27 Apr Gallery:
If rocks, for the Chinese, are the bones of the world and contain part of its Qi – the life-energy – this rock, whose shape recalls the Chinese character Hu for tiger, contains the spirit of the animal and therefore evokes its symbolic qualities. Appreciation for rocks (gongshi) was already common under the Han (206 BC.-220 AD), but it was during the Song dynasty (960-1279) that a learned form of collecting started to be practised by aristocrats and chief of all officials-literati. In their studios they gathered natural materials full of Qi life-energy, an expression of their communion with nature and of their love for poetry, calligraphy, painting, and philosophy. Their intellectual and emotive relationship with the gongshi was so deep that they became cult objects, the subject of sublime poems and ineffable paintings.
The spirit of the scholar
Qing dynasty (19th c.)
Ink and colour on paper
124 by 77 cm
Published on the catalogues: “Glances from the Past” and “Objects telling their stories”
This painting is a significant example of an informal portrait, in that it depicts a gentleman in a context characterised by elements revealing his tastes and attitudes. Specifically, the objects in this scene accurately selected to underline the refined tastes of the scholar; notably the imposing dreamstone behind him, the exclusive brush container with scrolls and the small table carrying madewit a natural root, two bonsais, a pine tree and a bamboo.
Calligrapher and poet, well-know to the Chinese, Tang Yin was one of the most important Ming painters (15th c.) His paintings depict chiefly landscapes. His landscapes reflect Taoist philosophy, which considers human beings as small and insignificant, and only Nature as worthy of veneration. Since the Chinese believe that Heaven and Earth coexist in harmony, mountains (yang) are in perfect balance with water (yin) and, being quite high, they are closer to the sky, and thus to the Immortals’ abode.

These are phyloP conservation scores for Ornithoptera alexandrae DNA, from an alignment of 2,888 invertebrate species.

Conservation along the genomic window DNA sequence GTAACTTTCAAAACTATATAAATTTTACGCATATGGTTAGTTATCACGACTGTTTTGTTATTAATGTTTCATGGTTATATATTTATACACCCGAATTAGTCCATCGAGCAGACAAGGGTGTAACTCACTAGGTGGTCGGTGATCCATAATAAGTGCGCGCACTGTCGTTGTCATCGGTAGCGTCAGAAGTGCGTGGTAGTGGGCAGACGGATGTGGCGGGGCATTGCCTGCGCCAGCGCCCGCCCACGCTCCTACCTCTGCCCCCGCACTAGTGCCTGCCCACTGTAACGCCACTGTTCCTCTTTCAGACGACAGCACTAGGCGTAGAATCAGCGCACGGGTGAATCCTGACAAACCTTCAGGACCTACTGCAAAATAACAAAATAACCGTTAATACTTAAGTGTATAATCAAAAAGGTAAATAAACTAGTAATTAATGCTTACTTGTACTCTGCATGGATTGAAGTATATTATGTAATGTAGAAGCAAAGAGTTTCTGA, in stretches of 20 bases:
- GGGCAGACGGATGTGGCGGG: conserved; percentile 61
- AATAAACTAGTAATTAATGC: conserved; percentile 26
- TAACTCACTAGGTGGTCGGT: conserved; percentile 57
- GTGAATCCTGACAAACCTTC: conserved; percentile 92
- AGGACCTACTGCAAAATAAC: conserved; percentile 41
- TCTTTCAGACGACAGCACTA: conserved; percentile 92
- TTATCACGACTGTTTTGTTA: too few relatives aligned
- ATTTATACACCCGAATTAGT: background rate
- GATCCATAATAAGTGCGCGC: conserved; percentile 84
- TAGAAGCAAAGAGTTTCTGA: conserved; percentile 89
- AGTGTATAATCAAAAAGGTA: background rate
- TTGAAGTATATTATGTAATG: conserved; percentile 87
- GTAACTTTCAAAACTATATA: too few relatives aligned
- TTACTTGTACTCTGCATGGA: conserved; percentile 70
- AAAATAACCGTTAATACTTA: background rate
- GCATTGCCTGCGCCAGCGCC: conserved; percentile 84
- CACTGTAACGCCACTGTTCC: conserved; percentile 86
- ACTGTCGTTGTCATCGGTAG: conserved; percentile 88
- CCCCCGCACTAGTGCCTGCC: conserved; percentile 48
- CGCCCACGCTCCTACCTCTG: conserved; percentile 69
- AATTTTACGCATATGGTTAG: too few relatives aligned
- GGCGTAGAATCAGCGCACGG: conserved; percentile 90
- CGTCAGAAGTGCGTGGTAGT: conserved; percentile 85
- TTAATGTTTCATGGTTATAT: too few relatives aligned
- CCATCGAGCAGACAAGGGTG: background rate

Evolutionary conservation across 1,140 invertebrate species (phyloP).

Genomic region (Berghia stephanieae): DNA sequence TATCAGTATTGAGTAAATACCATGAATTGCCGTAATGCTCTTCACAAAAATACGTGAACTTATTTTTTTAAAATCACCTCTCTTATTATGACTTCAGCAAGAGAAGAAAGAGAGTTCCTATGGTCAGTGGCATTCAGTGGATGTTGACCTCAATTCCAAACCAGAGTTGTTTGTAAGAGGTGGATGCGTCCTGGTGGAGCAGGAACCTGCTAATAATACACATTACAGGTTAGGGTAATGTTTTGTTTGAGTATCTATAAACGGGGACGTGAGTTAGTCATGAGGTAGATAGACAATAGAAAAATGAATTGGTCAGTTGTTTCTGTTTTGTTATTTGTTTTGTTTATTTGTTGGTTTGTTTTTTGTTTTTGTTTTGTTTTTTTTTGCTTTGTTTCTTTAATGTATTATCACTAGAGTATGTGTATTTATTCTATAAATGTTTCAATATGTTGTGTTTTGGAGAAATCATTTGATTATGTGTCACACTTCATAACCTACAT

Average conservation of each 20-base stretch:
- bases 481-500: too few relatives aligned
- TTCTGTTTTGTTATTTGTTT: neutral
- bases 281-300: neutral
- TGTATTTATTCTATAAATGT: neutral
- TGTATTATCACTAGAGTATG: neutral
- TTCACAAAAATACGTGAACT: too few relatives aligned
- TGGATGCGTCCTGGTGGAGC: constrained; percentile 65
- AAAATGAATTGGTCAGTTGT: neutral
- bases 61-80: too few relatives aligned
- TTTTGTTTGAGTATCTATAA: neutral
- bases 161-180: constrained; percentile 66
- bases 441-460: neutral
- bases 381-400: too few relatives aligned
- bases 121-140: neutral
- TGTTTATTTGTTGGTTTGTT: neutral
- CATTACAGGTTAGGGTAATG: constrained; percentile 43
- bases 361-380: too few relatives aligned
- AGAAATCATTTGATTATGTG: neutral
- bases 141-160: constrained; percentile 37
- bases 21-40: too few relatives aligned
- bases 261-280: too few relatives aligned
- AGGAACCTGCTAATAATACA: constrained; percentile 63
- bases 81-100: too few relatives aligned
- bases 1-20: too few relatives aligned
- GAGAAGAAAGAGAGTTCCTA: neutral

This pen holder is carved from a box tree, a plant requiring many decades to reach this diameter and to acquire the strenght of its many knurls. It is much appreciated by the Chinese literati who interpret the uneven knobs as wrinkles of time passed and the spirit of the old tree.
Branches are snarled, mingled and overlapped in a spontaneous twist that is timeless work of art.
“The plum tree blossoming on the rock”
From The Study of the Ten Bamboos, vol. 4th, No.12
Artist: Kao Yang – Circa 1800
Woodblock print on paper
22.5 by 28 cm
Published on the catalogue “China, the Art of Rocks”
In China the art of sculpting tree roots is an ancient tradition. The influence of Taoism and its close relationship with nature deeply influenced Chinese art, which made nature its main theme. Sculpting wood, that is giving it an imagined shape, is totally different from sculpting a tree root, for in this case the root itself inspires the sculptor. The artist can remove, add or carve parts of the original, but his intervention cannot exceed 30% of the work.